The regulations define “sedentary work” as follows:
Sedentary work involves lifting no more than 10 pounds at a time and
occasionally lifting or carrying articles like docket files, ledgers, and small tools.
Although a sedentary job is defined as one which involves sitting, a certain
amount of walking and standing is often necessary in carrying out job duties.
Jobs are sedentary if walking and standing are required occasionally and other
sedentary criteria are met.
20 C.F.R. §§ 404.1567(a), 416.967(a).
work. See 20 C.F.R. §§ 404.1567(a), 416.967(a). The ALJ drew his own inferences from the
medical evidence in finding that Plaintiff could perform sedentary work. “Unless the inferences
are supported by opinions from treating or consultative experts, they do not constitute substantial
evidence.”6 Wilkins v. Colvin, No. 4:15-CV-978 RLW, 2016 WL 5334976, at *6 (E.D. Mo. Sep.
22, 2016) (quoting Hess v. Colvin, No. 4:14-CV-1593 CDP, 2015 WL 5568056, at *11 (E.D. Mo.
Sep. 22, 2015) (citation omitted)). See also Finch v. Astrue, 547 F.3d 933, 938 (8th Cir. 2008)
(“an ALJ must not substitute his opinions for those of the physician”); Pates-Fire v. Astrue, 564
F.3d 935, 946-47 (8th Cir. 2009) (noting ALJs may not “play doctor”).
Other than Dr. Sturm’s opinion, which only estimated Plaintiff’s monthly absences and
which the ALJ gave little weight, the record contained no opinion evidence – treating, consulting
or otherwise – addressing Plaintiff’s ability to function in the workplace. In his brief, the
Commissioner correctly asserts that the absence of medical evidence does not necessarily require
remand. The Eighth Circuit has held that, in the absence of medical opinion evidence directly
addressing a claimant’s ability to function in the workplace, mild or unremarkable objective
medical findings and other evidence might constitute sufficient medical support for an RFC
finding. See Hensley, 829 F.3d at 929-34; Steed v. Astrue, 524 F.3d 872, 876 (8th Cir. 2008).
The ALJ also noted, in support of his finding that Plaintiff could perform sedentary work that,
following her April 2017 surgery, Plaintiff received conservative treatment and declined additional
physical therapy and injections. Plaintiff’s records reveal that, after that after her surgery, Plaintiff
continued to receive numerous treatments including epidural steroid injections, facet block
procedures, and narcotic and non-narcotic pain medications, which is consistent with her claims
of significant impairment. See O’Donnell v. Barnhart, 318 F.3d 811, 817 (8th Cir. 2003) (use of
narcotic medications and numerous attempts to find pain relief supported the plaintiff’s claims of
impairment). To the extent that Plaintiff declined further injections, her medical records and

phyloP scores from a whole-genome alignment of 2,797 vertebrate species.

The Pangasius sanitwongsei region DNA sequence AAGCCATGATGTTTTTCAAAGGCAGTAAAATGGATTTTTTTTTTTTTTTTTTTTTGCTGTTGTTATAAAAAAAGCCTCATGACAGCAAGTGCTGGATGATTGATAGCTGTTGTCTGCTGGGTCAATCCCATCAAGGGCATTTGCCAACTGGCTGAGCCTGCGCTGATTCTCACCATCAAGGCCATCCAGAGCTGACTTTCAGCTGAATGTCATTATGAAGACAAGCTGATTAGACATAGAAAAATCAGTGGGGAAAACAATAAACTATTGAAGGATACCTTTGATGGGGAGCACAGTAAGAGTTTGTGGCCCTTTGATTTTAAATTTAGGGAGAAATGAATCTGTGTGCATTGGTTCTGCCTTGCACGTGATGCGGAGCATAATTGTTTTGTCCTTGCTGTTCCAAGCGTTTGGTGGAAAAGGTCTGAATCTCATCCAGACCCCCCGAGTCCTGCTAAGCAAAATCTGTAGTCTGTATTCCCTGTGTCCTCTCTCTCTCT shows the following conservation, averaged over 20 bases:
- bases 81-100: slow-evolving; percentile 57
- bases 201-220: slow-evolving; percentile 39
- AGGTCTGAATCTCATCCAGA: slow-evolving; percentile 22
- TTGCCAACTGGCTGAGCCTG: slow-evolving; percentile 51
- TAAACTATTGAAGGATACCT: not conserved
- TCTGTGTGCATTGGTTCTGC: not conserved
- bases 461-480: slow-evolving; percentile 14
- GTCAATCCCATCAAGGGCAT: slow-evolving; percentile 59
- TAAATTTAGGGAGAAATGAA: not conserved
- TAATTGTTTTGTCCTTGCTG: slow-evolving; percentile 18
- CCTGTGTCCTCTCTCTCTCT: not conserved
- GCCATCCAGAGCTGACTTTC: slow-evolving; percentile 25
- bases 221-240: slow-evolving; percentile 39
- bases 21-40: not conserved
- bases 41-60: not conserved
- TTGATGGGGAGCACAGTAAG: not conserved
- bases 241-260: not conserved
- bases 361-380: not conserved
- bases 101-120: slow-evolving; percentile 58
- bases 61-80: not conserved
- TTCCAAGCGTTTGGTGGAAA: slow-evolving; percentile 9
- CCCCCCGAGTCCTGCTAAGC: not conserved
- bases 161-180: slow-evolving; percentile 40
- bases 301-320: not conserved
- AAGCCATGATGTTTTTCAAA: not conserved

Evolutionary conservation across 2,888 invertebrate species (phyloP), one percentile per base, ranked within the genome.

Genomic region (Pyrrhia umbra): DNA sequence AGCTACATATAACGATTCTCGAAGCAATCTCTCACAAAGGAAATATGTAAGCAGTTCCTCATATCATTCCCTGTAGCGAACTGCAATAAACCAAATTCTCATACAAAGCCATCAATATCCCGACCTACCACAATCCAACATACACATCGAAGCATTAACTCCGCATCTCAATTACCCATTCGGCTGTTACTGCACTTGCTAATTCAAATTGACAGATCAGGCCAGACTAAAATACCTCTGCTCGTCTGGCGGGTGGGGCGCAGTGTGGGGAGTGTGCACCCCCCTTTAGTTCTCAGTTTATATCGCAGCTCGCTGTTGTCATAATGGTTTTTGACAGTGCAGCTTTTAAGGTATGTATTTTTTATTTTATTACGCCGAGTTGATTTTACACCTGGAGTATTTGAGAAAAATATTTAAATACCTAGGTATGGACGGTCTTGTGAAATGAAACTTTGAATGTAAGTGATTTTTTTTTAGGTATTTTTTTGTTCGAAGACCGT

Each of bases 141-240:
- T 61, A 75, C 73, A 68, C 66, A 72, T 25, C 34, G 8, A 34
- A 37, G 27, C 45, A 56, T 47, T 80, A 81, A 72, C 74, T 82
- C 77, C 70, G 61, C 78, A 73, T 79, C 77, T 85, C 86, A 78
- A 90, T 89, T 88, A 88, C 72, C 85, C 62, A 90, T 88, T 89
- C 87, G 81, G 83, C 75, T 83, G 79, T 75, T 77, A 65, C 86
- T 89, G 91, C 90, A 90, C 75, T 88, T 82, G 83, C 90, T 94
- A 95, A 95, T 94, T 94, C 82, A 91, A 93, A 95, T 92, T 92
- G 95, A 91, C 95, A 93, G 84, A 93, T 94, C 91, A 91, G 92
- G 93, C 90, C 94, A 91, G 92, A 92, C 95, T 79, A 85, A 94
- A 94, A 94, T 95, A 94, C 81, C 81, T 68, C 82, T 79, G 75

testimony established that the relief she received from the injections was short-lived.
Here, the record did not contain generally mild or unremarkable objective findings or other
medical evidence that tended to support the ALJ’s RFC determination. Plaintiff’s voluminous
medical records contained a combination of normal and abnormal objective findings, with several
consistent and significant abnormal findings. For example, Plaintiff’s physical examinations, even
after the April 2017 surgery, showed paraspinal tenderness, positive straight leg raising, pain with
range of motion, and generalized muscle tenderness. Likewise, the impressions in the medical
imaging were not limited to mild or unremarkable findings. Plaintiff’s most recent MRI showed
severe facet joint osteoarthritis and mild to moderate spinal canal stenosis with mild to moderate
right and left foraminal stenosis. Furthermore, Plaintiff consistently reported neck and back pain
that worsened with physical activity, even when taking her pain medications. Plaintiff’s medical
records appeared to support her assertion that she had chronic pain that significantly impacted her
ability to sit, stand, or walk for prolonged periods of time. See e.g., Massa v. Saul, No. 4:18-CV877 SPM, 2019 WL 4305010, at *6 (E.D. Mo. Nov. 11, 2019). Under the circumstances here,
when evaluating Plaintiff’s RFC, the ALJ “was required to consider at least some supporting
evidence from a medical professional.” Lauer, 245 F.3d at 704. See also Wilson v. Saul, No.
4:17-CV-2044 PLC, 2020 WL 2800464, at *7 (E.D. Mo. May 29, 2020).
While it is the claimant’s burden to establish her RFC, the ALJ has an independent duty to
develop the record. Stormo v. Barnhart, 377 F.3d 801, 806 (8th Cir. 2004). “[T]he ALJ should
obtain medical evidence that addresses the claimant’s ‘ability to function in the workplace.’”
Eichelberger v. Barnhart, 390 F.3d 584, 591 (8th Cir. 2004) (quoting Nevland, 204 F.3d at 858).
In some cases, the duty to develop the record requires the ALJ to obtain additional medical
evidence, such as a consultative examination of the claimant, before rendering a decision. See 20
C.F.R. §§ 404.1519a(b), 416.945a(b).
Upon review, the Court finds that the record is underdeveloped in that there is no medical
evidence addressing how the claimant’s physical impairments affected her ability to work. As a
result, the ALJ’s RFC assessment was not supported by “some medical evidence” that addressed
her ability to function in the workplace. The Court therefore reverses and remands the case for
further consideration.7 See Hutsell, 259 F.3d at 712 (reversing and remanding because the ALJ’s
RFC assessment was not properly informed and supported by some medical evidence in the
Because the ALJ’s RFC assessment was not supported by “some medical evidence” in the
record that addressed Plaintiff’s physical ability to function in the workplace, the Court reverses
and remands this case for further consideration. Accordingly,
IT IS HEREBY ORDERED that, pursuant to sentence four of 42 U.S.C. § 405(g), the
decision of the Commissioner is REVERSED, and this cause is REMANDED to the
Commissioner for further proceedings consistent with this opinion.
An order of remand shall accompany this memorandum and order.
PATRICIA L. COHEN
UNITED STATES MAGISTRATE JUDGE
Dated this 31st day of March, 2021
Because the Court finds that “some medical evidence” did not support the ALJ’s RFC
determination, the Court does not consider Plaintiff’s claim that the ALJ failed to properly consider